When I first started The Bollywood Breakup Agency by Naina Gupta, I thought I could tell what would happen. Neela Solanki, in her twenties, loves to party and have a good time, shop, and is fortunate enough to come from a wealthy family and doesn’t have to work, is getting pressured from her traditional Indian parents to find a suitable husband. Neela is against arranged marriages, and sees what her best friend V is going through with her disastrous soon to be husband. But when her parents tell her to either find a husband or they will cut her off financially, Neela starts a secretive new business- breaking up arranged marriages. Her first customer is bestie V, who can’t imagine spending the rest of her life with her repulsive fiancée. As word spreads, Neela’s services become more popular. At the same time, she is possibly finding love herself––but will he be accepting of her business? And will his family be accepting of her?
Like I said, I thought I knew what was coming. The first few chapters I was completely turned off from Neela. Egotistical (constantly talking about how she beautiful is), self-centered, selfish, and completely relies on Dad to fund her way through life. She even makes jokes about getting a “real” job––clearly so beneath her. As the story continued on, I kept waiting for the lightning bolt moment to strike––for Neela to realize her repulsive attitude was one that needed to be changed. But it didn’t happen. So I kept reading, thinking for sure this girl has to turn her life around at some point. Well––spoiler alert––it doesn’t. The self-centered, lazy, spoiled, selfish attitude reeks throughout the entire book. I’m confused. Why was this book written? All I took away from it was that the bad girl gets everything in the end. No lesson learned, all the way to the last page. And I figured out who Mr. Trivedi’s son was within the first two chapters. The suspense was not there if it was going to be mentioned every other page. And I’m sorry, but Neela doesn’t even love Navin as a person––she loves that he was a big TV star. She talks horribly to his dad, but he stands up for her? Baffling. I have no interest in reading the sequel and am really disappointed in this book. The idea behind The Bollywood Breakup Agency is a good one, but Neela needs a major life adjustment for me to be able to recommend this book.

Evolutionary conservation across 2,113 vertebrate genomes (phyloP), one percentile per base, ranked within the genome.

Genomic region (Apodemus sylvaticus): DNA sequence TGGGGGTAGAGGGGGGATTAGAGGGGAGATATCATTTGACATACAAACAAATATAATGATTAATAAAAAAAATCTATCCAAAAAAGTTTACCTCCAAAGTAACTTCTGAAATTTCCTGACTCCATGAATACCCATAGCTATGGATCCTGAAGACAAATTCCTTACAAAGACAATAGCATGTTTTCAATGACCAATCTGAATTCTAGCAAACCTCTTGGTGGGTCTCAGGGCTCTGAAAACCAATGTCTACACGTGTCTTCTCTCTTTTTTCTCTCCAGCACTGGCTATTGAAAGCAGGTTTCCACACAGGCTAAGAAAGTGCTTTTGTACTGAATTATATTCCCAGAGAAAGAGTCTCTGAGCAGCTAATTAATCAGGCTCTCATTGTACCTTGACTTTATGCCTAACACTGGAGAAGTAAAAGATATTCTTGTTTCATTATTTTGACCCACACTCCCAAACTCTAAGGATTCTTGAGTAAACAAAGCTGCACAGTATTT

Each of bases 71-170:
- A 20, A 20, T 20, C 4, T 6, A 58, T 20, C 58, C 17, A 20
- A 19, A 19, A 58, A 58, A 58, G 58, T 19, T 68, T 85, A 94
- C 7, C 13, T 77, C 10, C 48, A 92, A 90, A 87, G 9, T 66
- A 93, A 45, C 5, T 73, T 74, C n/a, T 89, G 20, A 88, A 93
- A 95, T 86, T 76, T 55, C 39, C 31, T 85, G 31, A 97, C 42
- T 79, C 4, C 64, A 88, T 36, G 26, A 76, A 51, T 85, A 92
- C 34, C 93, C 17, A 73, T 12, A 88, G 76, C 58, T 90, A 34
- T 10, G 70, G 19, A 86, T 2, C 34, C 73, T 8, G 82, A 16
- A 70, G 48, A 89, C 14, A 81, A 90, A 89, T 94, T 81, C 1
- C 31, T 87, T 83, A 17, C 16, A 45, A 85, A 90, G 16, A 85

**This book was provided to me for a review with no compensation.**[Rating: 2]